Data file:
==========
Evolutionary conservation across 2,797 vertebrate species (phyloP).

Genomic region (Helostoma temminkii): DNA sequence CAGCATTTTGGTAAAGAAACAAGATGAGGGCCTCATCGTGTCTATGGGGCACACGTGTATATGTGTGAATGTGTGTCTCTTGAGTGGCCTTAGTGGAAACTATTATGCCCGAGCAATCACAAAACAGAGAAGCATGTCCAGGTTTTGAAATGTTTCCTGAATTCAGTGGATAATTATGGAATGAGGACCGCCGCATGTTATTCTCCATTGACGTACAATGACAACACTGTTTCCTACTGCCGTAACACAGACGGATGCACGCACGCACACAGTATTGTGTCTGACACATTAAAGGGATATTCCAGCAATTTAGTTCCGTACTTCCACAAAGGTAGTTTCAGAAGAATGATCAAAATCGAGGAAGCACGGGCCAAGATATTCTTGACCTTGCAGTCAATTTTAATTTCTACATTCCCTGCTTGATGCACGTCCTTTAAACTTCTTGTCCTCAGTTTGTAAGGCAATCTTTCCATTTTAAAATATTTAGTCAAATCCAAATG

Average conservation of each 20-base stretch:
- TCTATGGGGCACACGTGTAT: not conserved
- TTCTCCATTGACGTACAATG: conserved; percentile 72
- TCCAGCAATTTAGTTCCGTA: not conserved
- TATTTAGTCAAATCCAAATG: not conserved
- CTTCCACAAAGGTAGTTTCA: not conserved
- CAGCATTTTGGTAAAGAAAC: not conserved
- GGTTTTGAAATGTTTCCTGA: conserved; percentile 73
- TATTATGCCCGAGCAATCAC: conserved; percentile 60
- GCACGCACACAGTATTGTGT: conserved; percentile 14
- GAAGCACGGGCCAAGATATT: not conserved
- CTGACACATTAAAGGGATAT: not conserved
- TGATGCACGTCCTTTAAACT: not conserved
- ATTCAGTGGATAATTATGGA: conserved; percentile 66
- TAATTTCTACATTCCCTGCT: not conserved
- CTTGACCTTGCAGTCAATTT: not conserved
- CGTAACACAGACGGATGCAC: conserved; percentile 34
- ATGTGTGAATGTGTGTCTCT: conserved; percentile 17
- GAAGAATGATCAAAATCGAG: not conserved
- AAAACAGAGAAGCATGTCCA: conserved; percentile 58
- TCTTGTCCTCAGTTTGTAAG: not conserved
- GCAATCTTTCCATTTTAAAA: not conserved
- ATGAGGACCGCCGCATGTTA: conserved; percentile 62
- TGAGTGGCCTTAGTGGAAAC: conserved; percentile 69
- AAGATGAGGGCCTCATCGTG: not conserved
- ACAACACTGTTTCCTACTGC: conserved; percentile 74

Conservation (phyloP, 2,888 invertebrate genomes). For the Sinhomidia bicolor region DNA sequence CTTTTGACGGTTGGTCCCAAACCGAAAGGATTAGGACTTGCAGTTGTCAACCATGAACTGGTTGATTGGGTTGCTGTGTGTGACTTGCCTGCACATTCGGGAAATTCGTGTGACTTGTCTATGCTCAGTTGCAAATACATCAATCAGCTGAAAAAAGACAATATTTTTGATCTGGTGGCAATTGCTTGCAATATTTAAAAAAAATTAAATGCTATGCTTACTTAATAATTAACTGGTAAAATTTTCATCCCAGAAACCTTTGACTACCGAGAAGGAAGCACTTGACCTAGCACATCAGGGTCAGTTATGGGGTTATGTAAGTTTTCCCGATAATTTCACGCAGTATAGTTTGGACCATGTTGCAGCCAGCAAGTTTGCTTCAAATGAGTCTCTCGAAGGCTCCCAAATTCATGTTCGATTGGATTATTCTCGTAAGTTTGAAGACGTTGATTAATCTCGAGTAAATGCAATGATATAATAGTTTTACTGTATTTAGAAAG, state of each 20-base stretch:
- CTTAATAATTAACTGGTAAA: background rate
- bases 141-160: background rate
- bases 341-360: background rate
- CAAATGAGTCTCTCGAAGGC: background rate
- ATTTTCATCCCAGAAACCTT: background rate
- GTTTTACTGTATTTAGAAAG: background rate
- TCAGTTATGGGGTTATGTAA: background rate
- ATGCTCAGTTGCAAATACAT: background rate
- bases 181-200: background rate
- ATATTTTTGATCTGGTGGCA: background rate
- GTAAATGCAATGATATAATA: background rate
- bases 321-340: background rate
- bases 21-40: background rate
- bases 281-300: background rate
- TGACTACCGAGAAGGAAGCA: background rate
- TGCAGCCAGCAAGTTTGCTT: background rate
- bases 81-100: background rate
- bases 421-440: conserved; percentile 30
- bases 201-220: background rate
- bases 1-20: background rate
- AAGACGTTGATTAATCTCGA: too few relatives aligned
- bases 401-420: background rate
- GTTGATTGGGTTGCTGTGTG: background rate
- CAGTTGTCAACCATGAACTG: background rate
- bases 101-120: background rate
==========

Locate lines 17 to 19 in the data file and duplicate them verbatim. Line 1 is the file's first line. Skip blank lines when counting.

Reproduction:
- TAATTTCTACATTCCCTGCT: not conserved
- CTTGACCTTGCAGTCAATTT: not conserved
- CGTAACACAGACGGATGCAC: conserved; percentile 34